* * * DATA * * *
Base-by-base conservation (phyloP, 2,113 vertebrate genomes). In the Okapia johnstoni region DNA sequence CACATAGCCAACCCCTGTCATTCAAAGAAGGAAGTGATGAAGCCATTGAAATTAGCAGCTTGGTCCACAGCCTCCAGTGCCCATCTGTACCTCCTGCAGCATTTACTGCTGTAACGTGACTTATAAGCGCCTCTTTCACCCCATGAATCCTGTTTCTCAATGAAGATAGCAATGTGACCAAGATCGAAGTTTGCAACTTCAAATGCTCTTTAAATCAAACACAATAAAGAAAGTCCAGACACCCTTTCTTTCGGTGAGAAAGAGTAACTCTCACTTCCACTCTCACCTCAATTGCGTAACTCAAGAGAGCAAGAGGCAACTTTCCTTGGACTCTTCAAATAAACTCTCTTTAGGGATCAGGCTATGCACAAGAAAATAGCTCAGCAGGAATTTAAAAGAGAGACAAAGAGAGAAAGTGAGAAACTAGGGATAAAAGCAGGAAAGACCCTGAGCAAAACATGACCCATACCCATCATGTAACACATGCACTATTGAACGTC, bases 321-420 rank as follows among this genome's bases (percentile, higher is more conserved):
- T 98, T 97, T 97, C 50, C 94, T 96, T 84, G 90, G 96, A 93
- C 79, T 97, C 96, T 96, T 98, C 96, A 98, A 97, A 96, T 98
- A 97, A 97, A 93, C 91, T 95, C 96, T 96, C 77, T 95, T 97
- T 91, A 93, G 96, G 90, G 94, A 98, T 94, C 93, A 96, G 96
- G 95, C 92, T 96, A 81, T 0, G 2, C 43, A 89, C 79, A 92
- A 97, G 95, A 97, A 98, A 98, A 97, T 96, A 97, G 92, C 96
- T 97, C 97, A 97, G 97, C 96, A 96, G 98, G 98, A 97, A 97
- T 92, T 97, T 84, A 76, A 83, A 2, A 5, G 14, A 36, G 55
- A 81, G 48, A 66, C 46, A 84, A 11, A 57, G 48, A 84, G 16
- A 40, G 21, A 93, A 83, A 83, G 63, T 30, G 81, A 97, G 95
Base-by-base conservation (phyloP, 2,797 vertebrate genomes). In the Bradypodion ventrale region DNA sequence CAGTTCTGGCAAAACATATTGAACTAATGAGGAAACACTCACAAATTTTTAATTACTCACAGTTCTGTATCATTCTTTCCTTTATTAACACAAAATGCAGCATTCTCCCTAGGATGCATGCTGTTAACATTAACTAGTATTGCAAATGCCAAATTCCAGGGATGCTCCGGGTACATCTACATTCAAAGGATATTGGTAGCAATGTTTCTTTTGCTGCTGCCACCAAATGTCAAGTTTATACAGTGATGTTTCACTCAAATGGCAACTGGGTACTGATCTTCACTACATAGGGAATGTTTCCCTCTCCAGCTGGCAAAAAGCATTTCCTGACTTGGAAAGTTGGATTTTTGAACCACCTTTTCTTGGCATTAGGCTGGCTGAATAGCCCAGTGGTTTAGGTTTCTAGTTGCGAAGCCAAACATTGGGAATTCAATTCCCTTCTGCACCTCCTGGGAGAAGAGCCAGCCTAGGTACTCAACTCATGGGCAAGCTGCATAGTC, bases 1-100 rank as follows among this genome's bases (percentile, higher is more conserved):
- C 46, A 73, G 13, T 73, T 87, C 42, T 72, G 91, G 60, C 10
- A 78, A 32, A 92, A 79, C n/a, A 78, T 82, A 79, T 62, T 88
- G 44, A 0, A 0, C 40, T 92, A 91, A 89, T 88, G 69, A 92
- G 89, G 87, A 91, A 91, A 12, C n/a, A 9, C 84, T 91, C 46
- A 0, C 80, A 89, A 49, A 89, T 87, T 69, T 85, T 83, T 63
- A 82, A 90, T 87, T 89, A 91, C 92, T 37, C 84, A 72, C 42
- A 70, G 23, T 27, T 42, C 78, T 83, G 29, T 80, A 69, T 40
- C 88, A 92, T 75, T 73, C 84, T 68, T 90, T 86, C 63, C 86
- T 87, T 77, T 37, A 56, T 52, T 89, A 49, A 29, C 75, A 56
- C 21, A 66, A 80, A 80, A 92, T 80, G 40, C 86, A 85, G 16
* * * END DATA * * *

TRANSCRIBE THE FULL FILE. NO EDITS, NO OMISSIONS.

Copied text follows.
Base-by-base conservation (phyloP, 2,113 vertebrate genomes). In the Okapia johnstoni region DNA sequence CACATAGCCAACCCCTGTCATTCAAAGAAGGAAGTGATGAAGCCATTGAAATTAGCAGCTTGGTCCACAGCCTCCAGTGCCCATCTGTACCTCCTGCAGCATTTACTGCTGTAACGTGACTTATAAGCGCCTCTTTCACCCCATGAATCCTGTTTCTCAATGAAGATAGCAATGTGACCAAGATCGAAGTTTGCAACTTCAAATGCTCTTTAAATCAAACACAATAAAGAAAGTCCAGACACCCTTTCTTTCGGTGAGAAAGAGTAACTCTCACTTCCACTCTCACCTCAATTGCGTAACTCAAGAGAGCAAGAGGCAACTTTCCTTGGACTCTTCAAATAAACTCTCTTTAGGGATCAGGCTATGCACAAGAAAATAGCTCAGCAGGAATTTAAAAGAGAGACAAAGAGAGAAAGTGAGAAACTAGGGATAAAAGCAGGAAAGACCCTGAGCAAAACATGACCCATACCCATCATGTAACACATGCACTATTGAACGTC, bases 321-420 rank as follows among this genome's bases (percentile, higher is more conserved):
- T 98, T 97, T 97, C 50, C 94, T 96, T 84, G 90, G 96, A 93
- C 79, T 97, C 96, T 96, T 98, C 96, A 98, A 97, A 96, T 98
- A 97, A 97, A 93, C 91, T 95, C 96, T 96, C 77, T 95, T 97
- T 91, A 93, G 96, G 90, G 94, A 98, T 94, C 93, A 96, G 96
- G 95, C 92, T 96, A 81, T 0, G 2, C 43, A 89, C 79, A 92
- A 97, G 95, A 97, A 98, A 98, A 97, T 96, A 97, G 92, C 96
- T 97, C 97, A 97, G 97, C 96, A 96, G 98, G 98, A 97, A 97
- T 92, T 97, T 84, A 76, A 83, A 2, A 5, G 14, A 36, G 55
- A 81, G 48, A 66, C 46, A 84, A 11, A 57, G 48, A 84, G 16
- A 40, G 21, A 93, A 83, A 83, G 63, T 30, G 81, A 97, G 95
Base-by-base conservation (phyloP, 2,797 vertebrate genomes). In the Bradypodion ventrale region DNA sequence CAGTTCTGGCAAAACATATTGAACTAATGAGGAAACACTCACAAATTTTTAATTACTCACAGTTCTGTATCATTCTTTCCTTTATTAACACAAAATGCAGCATTCTCCCTAGGATGCATGCTGTTAACATTAACTAGTATTGCAAATGCCAAATTCCAGGGATGCTCCGGGTACATCTACATTCAAAGGATATTGGTAGCAATGTTTCTTTTGCTGCTGCCACCAAATGTCAAGTTTATACAGTGATGTTTCACTCAAATGGCAACTGGGTACTGATCTTCACTACATAGGGAATGTTTCCCTCTCCAGCTGGCAAAAAGCATTTCCTGACTTGGAAAGTTGGATTTTTGAACCACCTTTTCTTGGCATTAGGCTGGCTGAATAGCCCAGTGGTTTAGGTTTCTAGTTGCGAAGCCAAACATTGGGAATTCAATTCCCTTCTGCACCTCCTGGGAGAAGAGCCAGCCTAGGTACTCAACTCATGGGCAAGCTGCATAGTC, bases 1-100 rank as follows among this genome's bases (percentile, higher is more conserved):
- C 46, A 73, G 13, T 73, T 87, C 42, T 72, G 91, G 60, C 10
- A 78, A 32, A 92, A 79, C n/a, A 78, T 82, A 79, T 62, T 88
- G 44, A 0, A 0, C 40, T 92, A 91, A 89, T 88, G 69, A 92
- G 89, G 87, A 91, A 91, A 12, C n/a, A 9, C 84, T 91, C 46
- A 0, C 80, A 89, A 49, A 89, T 87, T 69, T 85, T 83, T 63
- A 82, A 90, T 87, T 89, A 91, C 92, T 37, C 84, A 72, C 42
- A 70, G 23, T 27, T 42, C 78, T 83, G 29, T 80, A 69, T 40
- C 88, A 92, T 75, T 73, C 84, T 68, T 90, T 86, C 63, C 86
- T 87, T 77, T 37, A 56, T 52, T 89, A 49, A 29, C 75, A 56
- C 21, A 66, A 80, A 80, A 92, T 80, G 40, C 86, A 85, G 16